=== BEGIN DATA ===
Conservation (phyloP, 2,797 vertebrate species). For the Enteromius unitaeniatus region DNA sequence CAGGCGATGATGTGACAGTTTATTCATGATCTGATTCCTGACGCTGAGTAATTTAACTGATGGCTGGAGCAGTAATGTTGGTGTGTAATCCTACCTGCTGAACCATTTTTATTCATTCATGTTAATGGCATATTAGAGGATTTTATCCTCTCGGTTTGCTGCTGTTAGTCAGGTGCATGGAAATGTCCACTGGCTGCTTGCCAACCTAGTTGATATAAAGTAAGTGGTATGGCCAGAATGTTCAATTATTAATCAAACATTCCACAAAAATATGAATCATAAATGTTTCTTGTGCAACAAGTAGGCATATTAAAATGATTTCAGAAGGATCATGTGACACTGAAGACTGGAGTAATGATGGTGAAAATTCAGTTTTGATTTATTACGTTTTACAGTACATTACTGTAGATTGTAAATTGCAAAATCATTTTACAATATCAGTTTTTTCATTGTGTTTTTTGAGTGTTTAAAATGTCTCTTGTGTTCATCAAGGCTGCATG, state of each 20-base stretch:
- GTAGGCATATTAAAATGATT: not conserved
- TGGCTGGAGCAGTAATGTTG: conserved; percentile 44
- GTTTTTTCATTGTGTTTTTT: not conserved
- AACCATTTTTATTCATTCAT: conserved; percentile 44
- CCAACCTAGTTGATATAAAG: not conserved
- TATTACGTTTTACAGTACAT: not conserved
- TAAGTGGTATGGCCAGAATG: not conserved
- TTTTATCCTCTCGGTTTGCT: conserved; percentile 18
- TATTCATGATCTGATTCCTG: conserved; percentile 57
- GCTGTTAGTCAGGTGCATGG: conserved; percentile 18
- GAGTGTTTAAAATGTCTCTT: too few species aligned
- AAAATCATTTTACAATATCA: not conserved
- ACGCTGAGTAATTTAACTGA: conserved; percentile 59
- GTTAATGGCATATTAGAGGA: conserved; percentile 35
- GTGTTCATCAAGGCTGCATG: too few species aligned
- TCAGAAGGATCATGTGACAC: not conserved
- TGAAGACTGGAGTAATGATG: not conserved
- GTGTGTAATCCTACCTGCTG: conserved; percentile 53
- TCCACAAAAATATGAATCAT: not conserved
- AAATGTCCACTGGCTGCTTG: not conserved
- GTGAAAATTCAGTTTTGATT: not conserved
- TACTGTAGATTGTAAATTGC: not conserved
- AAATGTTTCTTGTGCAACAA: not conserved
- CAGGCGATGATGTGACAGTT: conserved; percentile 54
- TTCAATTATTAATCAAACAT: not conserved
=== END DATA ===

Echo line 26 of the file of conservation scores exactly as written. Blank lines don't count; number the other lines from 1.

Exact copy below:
- TTCAATTATTAATCAAACAT: not conserved